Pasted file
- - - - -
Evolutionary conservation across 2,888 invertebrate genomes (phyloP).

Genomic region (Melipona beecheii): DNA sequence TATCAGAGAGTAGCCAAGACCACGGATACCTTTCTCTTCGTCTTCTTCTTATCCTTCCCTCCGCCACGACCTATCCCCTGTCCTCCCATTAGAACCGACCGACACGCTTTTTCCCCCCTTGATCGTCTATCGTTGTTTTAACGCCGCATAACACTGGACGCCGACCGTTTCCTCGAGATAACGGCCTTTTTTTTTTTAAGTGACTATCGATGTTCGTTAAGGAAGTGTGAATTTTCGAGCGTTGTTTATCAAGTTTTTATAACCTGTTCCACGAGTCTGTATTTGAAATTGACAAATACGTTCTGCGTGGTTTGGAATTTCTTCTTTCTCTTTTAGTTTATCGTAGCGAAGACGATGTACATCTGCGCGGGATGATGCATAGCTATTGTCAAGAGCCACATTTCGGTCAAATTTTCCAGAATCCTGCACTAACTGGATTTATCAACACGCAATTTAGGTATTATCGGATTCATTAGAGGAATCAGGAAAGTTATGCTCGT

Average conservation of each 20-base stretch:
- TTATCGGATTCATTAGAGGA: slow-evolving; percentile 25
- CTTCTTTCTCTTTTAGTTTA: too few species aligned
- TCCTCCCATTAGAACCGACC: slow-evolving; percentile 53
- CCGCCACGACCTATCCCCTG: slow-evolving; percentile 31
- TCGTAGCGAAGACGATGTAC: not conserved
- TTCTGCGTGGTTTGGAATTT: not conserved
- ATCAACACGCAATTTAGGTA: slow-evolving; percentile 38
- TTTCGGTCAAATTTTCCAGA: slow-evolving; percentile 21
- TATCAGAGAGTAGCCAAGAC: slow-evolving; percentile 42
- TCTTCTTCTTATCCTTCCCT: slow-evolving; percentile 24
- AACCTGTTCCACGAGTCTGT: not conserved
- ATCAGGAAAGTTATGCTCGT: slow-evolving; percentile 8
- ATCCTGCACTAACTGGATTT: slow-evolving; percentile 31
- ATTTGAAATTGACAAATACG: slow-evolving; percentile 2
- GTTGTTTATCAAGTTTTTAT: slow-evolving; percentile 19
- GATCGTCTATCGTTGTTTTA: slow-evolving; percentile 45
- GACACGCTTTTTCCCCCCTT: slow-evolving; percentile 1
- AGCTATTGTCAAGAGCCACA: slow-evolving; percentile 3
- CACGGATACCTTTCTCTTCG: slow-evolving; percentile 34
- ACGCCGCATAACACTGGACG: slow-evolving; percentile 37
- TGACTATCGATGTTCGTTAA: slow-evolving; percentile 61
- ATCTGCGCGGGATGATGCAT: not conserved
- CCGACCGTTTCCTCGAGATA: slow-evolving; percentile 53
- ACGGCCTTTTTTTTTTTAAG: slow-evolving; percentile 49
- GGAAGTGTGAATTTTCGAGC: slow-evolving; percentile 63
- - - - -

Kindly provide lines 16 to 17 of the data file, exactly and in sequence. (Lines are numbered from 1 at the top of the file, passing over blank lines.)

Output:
- ATCCTGCACTAACTGGATTT: slow-evolving; percentile 31
- ATTTGAAATTGACAAATACG: slow-evolving; percentile 2